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SME suppliers paying lower wages while stats reveal delayed COVID impact

Lower Wages

For the first time since May 2023, SME wages have dipped month-on-month (MoM), according to Employment Hero’s latest SME Index.

The payment platform’s data  — which comes from 150,000 businesses and 1.5 million employees — reveals a 0.3 per cent decline in wages from October to November, following six months of stagnant wages.

Healthcare and community services were affected most severely (-0.7 per cent drop in wages), followed by science, information & communication technology (-0.5 per cent) and manufacturing, transport & logistics (-0.4 per cent). 

SMEs in construction, trade services and science, as well as those in information and communication technology, saw a decrease of -0.01 per cent in employee growth, while retail, hospitality and tourism increased the most at 0.2 per cent.

Across the country, South Australia (0.1 per cent), Victoria (0.2 per cent) and Tasmania (0.3 per cent) were the only states with an increased median hourly rate (MoM), while SMEs in the Northern Territory saw the biggest decline in employee growth at 0.2 per cent.

Victoria fared better with a 0.04 per cent rise, while Tasmania, New South Wales and West Australia experienced an increase of 0.1 per cent. SMEs in South Australia saw the largest monthly growth increase of 0.2%.

Workers aged between 25 and 64 saw a median wage decrease of 0.01 per cent, while 18 to 24-year-olds and workers under 18 saw increases of 0.3 per cent and 0.6 per cent, respectively. Workers over 65 saw no change in wages.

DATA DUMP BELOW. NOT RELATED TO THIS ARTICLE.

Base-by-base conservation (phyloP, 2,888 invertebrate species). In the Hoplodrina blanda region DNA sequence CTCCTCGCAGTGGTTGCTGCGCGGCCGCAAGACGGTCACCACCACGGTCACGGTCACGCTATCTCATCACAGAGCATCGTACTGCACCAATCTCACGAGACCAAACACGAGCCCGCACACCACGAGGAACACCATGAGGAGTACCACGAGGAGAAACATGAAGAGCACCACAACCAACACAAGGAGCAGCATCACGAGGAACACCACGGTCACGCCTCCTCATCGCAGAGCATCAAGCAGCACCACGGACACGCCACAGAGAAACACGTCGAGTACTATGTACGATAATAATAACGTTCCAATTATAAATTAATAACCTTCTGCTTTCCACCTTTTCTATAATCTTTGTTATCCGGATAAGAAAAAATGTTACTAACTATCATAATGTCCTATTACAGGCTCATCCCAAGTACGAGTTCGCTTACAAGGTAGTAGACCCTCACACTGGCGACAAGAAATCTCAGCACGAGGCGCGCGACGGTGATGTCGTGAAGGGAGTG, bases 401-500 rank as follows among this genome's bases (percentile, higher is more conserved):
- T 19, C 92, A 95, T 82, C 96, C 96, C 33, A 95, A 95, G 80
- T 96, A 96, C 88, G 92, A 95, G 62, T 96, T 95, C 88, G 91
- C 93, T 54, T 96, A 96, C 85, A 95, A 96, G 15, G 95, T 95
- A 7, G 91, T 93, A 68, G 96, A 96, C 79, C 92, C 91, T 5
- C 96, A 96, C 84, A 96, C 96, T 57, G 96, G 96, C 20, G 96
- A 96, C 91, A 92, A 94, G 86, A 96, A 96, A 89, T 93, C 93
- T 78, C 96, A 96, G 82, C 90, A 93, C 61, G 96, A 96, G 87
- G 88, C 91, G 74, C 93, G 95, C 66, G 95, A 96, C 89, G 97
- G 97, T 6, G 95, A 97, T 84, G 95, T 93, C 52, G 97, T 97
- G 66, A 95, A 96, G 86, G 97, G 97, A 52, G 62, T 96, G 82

The median hourly rate for employees working in Australian SMEs is now $37.77, which is $0.19 less than the previous month.

Commenting on the findings, Ben Thompson, co-founder and CEO of Employment Hero, said: “After months of slowing, wages in Australia’s SME sector have decreased for the first time in six months. As the data shows wage growth is flattening to align with inflation, the RBA must consider halting interest rate increases for at least the near term.

He added: “This critical alignment of wage growth with inflation and an ongoing decline or slowing of average employee growth in SMEs marks a potential turning point in the nation’s economic trajectory. 

“Our data indicates that the economy will continue to cool off as we head into 2024 and it is likely mid-next year, we’ll see SMEs cutting back on hiring and growth plans as the economy potentially enters a small recession.”

Elsewhere, new ‘Series 3’ annual insolvency statistics from ASIC highlight the delayed impact of COVID-19 on SMEs.

Based on external administrators’ reports, SME insolvencies continued to dominate with an average of three to four causes leading to the collapse of each company.

The most common reported causes were inadequate cash flow or high cash use (52 per cent of reports), followed by ‘other’ (50 per cent) and trading losses (49 per cent).

Further analysis of the ‘other’ category showed 19 per cent of reports identified the pandemic as a contributing cause.

The construction industry was the hardest hit with 28 per cent of reports, followed by the accommodation and food services industry with 15 per cent.

New South Wales saw the most insolvencies in 2023 (41 per cent), followed by Victoria (27 per cent) and Queensland (18 per cent).

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